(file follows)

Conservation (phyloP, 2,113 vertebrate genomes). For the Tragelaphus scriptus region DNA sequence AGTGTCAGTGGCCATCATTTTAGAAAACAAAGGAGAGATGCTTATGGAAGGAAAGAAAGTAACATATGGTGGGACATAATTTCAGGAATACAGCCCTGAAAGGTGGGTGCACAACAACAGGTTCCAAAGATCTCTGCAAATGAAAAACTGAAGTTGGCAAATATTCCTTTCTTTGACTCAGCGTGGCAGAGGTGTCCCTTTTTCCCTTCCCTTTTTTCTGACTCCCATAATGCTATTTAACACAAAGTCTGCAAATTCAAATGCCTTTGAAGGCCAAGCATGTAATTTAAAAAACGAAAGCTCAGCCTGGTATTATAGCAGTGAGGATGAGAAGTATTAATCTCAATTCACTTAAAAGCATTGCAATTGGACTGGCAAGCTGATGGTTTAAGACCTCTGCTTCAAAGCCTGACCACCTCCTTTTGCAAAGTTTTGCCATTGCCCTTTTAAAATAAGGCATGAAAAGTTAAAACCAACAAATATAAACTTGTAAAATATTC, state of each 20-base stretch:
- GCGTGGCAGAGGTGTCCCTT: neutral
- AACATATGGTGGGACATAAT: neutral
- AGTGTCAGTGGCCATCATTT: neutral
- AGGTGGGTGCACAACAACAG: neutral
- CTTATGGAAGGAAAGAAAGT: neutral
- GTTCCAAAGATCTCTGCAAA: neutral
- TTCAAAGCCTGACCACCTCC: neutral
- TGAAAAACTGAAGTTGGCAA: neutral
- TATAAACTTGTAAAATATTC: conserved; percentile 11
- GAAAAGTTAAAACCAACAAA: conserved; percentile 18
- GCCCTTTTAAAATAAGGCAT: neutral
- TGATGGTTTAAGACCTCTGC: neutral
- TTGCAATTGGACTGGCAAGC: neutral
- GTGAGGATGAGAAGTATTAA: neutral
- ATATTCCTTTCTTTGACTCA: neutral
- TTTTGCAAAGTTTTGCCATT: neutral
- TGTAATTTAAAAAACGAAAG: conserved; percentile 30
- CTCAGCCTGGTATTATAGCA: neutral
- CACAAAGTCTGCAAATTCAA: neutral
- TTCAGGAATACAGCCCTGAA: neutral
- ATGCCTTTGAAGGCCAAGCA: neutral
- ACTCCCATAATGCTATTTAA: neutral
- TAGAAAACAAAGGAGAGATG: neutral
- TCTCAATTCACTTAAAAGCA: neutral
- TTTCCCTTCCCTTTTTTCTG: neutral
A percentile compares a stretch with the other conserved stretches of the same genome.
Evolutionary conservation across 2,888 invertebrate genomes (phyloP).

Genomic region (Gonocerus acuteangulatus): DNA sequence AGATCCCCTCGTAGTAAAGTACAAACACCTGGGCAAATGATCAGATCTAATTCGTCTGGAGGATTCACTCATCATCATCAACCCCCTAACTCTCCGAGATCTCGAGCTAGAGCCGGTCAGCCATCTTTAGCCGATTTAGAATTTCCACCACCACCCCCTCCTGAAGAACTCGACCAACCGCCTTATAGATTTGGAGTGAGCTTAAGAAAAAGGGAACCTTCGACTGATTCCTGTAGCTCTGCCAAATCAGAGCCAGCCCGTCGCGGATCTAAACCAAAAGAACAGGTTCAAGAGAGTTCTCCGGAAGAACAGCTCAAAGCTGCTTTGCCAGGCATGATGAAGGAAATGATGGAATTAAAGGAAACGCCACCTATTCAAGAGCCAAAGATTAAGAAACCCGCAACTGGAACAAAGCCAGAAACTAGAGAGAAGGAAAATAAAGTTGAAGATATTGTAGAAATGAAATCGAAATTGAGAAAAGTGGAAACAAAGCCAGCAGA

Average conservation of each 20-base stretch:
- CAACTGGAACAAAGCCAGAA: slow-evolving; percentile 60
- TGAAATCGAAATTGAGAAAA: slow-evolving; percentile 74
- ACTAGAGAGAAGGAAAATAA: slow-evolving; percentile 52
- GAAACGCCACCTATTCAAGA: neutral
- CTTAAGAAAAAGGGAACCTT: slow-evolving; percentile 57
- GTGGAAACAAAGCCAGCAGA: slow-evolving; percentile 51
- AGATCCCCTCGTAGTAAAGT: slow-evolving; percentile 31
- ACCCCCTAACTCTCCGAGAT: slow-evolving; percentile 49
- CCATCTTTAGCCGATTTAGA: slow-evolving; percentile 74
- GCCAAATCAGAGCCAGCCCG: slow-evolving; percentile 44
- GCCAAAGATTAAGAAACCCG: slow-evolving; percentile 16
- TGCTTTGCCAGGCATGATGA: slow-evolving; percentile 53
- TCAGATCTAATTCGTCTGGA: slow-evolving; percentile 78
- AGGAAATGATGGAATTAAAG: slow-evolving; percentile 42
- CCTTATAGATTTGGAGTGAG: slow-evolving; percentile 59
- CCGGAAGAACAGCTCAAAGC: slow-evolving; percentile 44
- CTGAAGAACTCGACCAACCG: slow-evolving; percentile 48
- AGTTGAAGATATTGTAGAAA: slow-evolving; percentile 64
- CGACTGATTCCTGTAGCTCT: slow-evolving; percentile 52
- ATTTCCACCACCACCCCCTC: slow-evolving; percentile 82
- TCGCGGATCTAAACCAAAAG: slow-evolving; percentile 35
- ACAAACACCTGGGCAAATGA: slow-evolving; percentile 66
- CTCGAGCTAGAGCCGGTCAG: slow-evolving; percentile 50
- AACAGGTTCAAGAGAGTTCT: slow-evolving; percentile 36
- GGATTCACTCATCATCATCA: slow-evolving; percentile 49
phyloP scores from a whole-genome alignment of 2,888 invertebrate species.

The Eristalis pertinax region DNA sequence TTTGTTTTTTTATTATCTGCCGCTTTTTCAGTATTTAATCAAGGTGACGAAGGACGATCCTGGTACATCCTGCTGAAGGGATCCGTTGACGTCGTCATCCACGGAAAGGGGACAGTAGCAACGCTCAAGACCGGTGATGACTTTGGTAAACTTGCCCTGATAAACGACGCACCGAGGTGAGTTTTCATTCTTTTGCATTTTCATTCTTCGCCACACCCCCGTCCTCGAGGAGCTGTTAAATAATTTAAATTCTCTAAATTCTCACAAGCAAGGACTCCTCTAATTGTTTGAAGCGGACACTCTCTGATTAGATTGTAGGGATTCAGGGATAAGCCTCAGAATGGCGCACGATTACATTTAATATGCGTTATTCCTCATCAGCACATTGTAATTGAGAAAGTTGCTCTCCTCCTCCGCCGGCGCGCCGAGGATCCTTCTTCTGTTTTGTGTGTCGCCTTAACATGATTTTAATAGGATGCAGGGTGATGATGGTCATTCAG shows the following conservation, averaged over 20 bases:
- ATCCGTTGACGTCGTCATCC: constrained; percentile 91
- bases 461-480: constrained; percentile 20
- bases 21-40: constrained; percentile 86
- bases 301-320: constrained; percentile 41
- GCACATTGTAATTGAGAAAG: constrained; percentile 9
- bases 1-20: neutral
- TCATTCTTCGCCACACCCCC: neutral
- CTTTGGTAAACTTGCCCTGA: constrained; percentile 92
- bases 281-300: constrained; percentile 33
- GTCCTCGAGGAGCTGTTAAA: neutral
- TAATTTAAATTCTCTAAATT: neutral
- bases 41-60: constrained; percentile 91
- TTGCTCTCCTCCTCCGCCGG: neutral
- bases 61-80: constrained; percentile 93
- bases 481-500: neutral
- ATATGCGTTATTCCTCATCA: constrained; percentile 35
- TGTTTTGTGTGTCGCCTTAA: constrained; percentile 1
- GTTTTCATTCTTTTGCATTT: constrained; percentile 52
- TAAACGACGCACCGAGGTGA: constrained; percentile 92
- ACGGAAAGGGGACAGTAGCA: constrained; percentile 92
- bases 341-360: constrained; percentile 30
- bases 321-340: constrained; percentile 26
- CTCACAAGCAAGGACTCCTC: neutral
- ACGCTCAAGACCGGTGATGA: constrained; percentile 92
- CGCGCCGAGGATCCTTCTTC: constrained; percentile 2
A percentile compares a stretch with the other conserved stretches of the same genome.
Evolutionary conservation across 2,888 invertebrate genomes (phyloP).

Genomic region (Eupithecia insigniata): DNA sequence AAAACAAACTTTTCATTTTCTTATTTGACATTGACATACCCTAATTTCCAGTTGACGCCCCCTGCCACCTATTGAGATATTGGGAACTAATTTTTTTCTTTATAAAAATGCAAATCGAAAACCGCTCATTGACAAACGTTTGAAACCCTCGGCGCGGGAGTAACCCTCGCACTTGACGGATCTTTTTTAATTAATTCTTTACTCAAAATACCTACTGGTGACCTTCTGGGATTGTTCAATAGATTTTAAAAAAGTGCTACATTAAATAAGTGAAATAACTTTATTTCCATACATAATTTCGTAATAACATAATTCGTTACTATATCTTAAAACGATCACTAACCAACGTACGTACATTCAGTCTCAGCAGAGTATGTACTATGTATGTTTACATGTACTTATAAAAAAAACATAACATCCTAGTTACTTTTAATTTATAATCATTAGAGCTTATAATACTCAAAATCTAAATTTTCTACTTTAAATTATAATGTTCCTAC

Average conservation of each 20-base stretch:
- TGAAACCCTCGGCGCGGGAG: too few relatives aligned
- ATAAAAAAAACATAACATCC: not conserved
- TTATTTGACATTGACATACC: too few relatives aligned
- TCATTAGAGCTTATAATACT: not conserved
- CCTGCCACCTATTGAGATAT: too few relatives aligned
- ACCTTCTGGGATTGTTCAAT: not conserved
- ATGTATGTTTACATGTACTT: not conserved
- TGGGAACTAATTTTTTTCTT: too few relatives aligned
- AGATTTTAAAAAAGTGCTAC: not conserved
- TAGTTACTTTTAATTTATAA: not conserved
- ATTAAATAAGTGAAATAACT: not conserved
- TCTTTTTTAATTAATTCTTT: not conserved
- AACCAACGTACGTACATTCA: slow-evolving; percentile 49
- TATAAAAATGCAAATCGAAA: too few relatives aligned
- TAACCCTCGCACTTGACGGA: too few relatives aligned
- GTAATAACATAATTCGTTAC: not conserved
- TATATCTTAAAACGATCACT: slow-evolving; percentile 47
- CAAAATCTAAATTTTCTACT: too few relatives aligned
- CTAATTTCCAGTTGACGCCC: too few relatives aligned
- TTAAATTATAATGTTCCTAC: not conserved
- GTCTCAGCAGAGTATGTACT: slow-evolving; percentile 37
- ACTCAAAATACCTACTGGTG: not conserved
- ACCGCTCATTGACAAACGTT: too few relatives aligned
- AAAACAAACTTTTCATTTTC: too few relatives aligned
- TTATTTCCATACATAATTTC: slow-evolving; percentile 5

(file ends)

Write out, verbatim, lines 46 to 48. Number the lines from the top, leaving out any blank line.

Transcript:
- CCGGAAGAACAGCTCAAAGC: slow-evolving; percentile 44
- CTGAAGAACTCGACCAACCG: slow-evolving; percentile 48
- AGTTGAAGATATTGTAGAAA: slow-evolving; percentile 64